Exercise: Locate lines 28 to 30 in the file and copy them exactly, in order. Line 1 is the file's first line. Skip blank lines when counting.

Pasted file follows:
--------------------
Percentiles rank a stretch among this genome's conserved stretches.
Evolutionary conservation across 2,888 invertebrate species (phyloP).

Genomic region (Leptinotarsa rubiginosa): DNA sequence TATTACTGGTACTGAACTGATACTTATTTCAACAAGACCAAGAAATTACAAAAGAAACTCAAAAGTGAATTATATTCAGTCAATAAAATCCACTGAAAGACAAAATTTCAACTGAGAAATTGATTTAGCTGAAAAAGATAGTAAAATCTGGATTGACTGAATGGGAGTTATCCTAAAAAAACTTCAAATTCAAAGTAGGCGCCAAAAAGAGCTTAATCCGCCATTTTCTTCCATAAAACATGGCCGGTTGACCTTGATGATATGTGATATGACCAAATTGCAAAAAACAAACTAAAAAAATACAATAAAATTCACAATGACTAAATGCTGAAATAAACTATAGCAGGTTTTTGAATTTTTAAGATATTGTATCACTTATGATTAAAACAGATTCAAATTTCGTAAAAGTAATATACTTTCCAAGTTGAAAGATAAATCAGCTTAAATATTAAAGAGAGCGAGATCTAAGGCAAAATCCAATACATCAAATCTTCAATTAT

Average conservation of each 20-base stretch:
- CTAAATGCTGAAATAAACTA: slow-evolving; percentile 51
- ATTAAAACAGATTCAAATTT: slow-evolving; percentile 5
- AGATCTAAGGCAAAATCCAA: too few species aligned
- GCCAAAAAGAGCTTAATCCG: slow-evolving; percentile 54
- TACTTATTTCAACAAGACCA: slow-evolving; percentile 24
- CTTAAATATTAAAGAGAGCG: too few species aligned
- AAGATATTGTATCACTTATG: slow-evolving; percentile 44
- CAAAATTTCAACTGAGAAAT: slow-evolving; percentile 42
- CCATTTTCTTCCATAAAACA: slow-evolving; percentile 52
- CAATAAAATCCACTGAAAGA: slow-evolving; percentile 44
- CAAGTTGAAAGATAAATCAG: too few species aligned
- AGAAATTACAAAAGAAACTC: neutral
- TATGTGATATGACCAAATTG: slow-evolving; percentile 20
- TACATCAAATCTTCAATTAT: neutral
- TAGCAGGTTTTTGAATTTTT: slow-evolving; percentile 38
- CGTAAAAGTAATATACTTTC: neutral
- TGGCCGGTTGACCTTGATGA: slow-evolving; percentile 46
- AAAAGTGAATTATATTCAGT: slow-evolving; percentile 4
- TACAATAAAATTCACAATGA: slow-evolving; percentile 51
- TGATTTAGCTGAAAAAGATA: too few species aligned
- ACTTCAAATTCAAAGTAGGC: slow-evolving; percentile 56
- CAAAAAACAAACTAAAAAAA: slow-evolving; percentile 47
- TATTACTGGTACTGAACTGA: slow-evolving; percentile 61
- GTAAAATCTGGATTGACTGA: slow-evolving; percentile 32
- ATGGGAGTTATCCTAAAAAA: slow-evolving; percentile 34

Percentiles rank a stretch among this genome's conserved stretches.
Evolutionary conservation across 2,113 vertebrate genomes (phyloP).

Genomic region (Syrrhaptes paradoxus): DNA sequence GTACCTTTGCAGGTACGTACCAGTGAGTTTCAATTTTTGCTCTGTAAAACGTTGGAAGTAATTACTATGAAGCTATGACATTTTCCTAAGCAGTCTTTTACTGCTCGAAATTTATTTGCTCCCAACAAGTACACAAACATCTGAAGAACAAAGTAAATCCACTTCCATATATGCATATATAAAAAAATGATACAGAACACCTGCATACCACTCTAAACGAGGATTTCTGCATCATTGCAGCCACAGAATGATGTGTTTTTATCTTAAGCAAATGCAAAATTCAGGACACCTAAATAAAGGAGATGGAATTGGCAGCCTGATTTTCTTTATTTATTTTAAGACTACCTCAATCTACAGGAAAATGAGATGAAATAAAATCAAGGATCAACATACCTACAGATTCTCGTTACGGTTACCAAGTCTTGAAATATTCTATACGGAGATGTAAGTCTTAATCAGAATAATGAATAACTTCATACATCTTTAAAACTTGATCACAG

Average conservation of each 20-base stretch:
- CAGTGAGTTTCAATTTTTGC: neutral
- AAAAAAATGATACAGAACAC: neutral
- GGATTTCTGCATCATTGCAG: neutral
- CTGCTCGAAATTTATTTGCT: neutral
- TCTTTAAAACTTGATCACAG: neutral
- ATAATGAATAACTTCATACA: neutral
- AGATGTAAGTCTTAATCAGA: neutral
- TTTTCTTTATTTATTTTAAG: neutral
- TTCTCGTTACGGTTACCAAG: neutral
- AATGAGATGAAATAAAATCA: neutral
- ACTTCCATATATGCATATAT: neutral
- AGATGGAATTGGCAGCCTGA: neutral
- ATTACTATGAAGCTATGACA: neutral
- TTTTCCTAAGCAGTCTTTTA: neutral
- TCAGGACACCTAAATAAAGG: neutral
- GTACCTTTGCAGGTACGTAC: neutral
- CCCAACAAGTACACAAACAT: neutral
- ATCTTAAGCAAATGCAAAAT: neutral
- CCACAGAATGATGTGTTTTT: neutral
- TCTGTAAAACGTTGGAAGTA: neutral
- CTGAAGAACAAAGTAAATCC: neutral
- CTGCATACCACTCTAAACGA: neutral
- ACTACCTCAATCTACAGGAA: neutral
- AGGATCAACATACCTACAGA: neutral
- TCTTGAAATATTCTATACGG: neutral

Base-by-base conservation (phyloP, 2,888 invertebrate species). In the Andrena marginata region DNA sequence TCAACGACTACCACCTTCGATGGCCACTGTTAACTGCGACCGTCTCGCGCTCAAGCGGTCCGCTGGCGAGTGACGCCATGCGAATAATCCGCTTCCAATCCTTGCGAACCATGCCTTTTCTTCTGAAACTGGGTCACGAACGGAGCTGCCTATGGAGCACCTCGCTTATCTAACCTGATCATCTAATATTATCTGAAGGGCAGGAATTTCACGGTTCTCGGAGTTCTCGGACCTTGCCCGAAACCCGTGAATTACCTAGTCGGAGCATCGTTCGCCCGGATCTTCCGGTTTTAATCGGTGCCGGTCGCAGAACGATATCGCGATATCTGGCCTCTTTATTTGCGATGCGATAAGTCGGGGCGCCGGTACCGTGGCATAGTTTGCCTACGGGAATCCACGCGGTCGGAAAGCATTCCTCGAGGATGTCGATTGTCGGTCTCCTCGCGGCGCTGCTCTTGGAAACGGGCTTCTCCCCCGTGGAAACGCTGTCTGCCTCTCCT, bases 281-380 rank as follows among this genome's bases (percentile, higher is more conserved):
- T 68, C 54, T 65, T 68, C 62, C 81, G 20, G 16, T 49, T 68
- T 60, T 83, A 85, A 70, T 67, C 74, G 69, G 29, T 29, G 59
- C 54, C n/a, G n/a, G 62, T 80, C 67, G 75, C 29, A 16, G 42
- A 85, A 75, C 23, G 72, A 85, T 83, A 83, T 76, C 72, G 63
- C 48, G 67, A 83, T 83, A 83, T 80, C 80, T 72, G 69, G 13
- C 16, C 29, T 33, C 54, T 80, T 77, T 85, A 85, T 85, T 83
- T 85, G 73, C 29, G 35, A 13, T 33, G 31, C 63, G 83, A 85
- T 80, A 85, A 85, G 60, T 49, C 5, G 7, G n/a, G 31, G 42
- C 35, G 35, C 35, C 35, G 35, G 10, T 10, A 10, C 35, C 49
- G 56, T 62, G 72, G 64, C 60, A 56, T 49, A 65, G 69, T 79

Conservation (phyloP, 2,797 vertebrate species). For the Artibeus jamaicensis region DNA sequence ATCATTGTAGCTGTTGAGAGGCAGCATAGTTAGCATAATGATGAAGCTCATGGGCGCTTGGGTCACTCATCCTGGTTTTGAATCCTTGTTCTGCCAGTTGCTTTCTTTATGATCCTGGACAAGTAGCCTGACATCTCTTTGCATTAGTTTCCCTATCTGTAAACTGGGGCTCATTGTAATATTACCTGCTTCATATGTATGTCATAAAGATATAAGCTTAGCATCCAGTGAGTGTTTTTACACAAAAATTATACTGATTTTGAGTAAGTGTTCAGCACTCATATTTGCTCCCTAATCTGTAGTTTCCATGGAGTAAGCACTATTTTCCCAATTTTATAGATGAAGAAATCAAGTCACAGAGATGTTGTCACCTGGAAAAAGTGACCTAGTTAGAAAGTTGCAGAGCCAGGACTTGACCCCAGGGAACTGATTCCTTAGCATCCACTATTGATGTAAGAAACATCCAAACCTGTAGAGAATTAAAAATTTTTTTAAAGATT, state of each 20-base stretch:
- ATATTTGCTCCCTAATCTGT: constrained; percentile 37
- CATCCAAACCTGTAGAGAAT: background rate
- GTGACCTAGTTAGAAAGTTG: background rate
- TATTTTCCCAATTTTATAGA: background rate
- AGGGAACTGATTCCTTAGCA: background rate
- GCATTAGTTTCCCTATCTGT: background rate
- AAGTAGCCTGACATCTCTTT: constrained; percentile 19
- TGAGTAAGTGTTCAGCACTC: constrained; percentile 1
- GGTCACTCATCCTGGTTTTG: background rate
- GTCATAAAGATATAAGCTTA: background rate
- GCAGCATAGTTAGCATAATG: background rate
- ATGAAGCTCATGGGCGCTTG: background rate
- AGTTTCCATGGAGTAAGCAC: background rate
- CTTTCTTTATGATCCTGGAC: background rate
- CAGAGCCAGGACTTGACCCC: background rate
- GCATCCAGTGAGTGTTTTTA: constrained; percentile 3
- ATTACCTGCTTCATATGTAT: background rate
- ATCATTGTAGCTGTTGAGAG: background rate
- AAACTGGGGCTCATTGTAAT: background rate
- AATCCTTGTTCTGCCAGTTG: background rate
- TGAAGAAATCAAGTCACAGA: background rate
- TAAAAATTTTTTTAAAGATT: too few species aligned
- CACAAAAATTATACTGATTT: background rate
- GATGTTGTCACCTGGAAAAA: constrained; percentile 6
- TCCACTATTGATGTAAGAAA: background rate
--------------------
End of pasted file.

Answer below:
- GTAAAATCTGGATTGACTGA: slow-evolving; percentile 32
- ATGGGAGTTATCCTAAAAAA: slow-evolving; percentile 34

Percentiles rank a stretch among this genome's conserved stretches.